McGregor spoke to Moviefone about channeling Errol Flynn for the role, coming up with the look for his character, and whether or not he's game to return to the "Star Wars" universe.
Moviefone: You make a very dashing knight. McGregor: Well, thank you very much.
What made you want to do this movie? I just thought there was a real humor in the script that caught my fancy. It's not often you get the opportunity to play this kind of classic, Errol Flynn-type role. They're few and far between, with that element of humor in there as well. It was just too good an opportunity to pass on.
Does this mean we'll see more swashbuckling in your future? Well, I don't know. We'll have to see if people think I did a good job with it. I'm no stranger to a sword fight here and there with the old "Star Wars" films. So we'll see what happens.
Is it more fun playing a fairy tale knight or a Jedi knight? There was something great about playing both. You can't really compare, they're so very, very different styles of movies. The armor that I get to wear as Elmont -- although it was quite cumbersome and awkward to wear and very difficult to climb a beanstalk in -- looked fantastic and I was very happy. In many ways, I've been waiting all my life to wear some black leather, biker-studded armor like that.
It was very cool. Did you have any input into designing the costume? A little bit. There's some kind of leather stamps on the front that are highlighted in silver; I've got a tattoo on my arm and we took some of the elements from my tattoo and copied them on there.
What about the rather edgy haircut and the waxed mustache? Once the mustache was long enough to do that with, we started waxing the ends. It's just the kind of classic [look]. We had the luxury of having to make it period, in that it has to be in this sort of medieval time, but at the same time, we twisted it. Nick is wearing a hoodie with a logo on the front, so because it's a fantasy, we had the freedom to do things like that. The beard is probably quite standard for that period, but the hair is certainly not. We just took poetic license with it.
What do you think has changed in making a big special-effects movie since you did the "Star Wars" films? What we had in this film that I don't think we had at all in making the "Star Wars" films was motion capture. That didn't really exist properly back then, or maybe a very crude form of it did. All of the giants were actors who acted out these scenes in a motion-capture environment.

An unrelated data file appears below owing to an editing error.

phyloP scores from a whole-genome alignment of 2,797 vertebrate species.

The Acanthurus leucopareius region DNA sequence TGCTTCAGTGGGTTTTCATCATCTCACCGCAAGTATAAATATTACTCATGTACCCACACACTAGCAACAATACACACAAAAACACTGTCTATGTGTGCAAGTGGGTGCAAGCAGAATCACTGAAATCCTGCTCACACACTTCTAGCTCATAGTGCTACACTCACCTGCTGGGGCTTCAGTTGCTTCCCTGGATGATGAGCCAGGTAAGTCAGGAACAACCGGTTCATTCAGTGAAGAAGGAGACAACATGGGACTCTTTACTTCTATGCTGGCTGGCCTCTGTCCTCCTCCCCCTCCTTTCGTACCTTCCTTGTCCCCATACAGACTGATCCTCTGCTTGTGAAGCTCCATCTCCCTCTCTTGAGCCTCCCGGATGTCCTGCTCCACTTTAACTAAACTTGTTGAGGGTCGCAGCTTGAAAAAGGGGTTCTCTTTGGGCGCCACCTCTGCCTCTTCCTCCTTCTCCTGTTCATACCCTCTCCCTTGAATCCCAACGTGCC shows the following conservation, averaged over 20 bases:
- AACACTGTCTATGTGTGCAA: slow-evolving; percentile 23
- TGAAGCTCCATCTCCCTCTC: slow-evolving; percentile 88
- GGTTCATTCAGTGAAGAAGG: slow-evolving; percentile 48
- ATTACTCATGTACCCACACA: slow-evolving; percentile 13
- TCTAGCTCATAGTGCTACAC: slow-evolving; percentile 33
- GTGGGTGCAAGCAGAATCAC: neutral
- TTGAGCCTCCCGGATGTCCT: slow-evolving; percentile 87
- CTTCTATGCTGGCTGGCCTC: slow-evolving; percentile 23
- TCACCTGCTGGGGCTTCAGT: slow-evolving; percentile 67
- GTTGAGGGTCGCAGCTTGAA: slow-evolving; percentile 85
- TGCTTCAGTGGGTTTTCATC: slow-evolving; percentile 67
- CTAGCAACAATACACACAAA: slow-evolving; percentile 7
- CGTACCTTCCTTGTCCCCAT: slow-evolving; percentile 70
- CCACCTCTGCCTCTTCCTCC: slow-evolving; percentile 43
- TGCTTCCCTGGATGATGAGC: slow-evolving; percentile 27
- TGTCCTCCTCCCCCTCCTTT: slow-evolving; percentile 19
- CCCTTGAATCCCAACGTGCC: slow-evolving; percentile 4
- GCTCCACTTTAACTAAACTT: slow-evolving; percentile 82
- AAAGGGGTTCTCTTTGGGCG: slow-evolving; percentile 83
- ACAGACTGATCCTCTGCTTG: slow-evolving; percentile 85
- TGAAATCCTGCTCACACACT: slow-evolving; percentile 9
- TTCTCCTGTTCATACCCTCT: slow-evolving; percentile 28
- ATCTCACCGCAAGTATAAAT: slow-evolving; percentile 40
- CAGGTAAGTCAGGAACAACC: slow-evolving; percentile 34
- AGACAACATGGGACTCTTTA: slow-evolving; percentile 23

Were you on the same set as Bill Nighy, who plays the lead giant, or were you doing scenes separately? We did do some stuff with them, yes. Early on, we were. I love Bill. I wanted very much to work with him for a long time and it was a great opportunity. Sadly, we didn't really have any scenes together because he was a giant and I wasn't. So I'm hoping it's the first of more films that we might do together.
Is there a dream role you'd love to play? I never really know until I've read it, you know? I don't commission work, so I just wait to read it. I hope there's many, many roles I haven't played yet. We just have to wait and see what they are.
So there's no wish list? No. There's no point. Well, that's not true, there's one character I'm slightly obsessed with: Mallory, who climbed Everest in the 1920s. It's still not known [exactly what happened to him]. He died on Everest on the third attempt to summit the mountain, and his body was found in '96 or '98. They don't know if he made it to the top or not. His camera is missing and he was climbing with a second man, whose body was never found. They think if they ever do discover the second body, with the camera, it would be so well-preserved that there might be photographic evidence that he did, in fact, make it to the top or not. We don't know. It's a mystery to this day. He's slightly younger than me -- he was 39 when he died. I think he's a real hero of our times. So I would be interested to play him.
[Editor's note: Tom Hardy is attached to play Mallory in a film for "Bourne Identity" director Doug Liman]
You've been focusing on more realistic films like "Beginners" and "The Impossible" lately. Did you make a conscious effort to do less green-screen after the "Star Wars" films? No, I finished making the "Stars Wars" film many years ago. It didn't take me 10 years to get over the green-experience, no. We shot the last one in 2003.
Would you like to be a part of the new "Star Wars" films? Sure, if they need me. Yeah, yeah. I haven't been approached about them at all, but if they need me, I'll be happy to talk to them about it.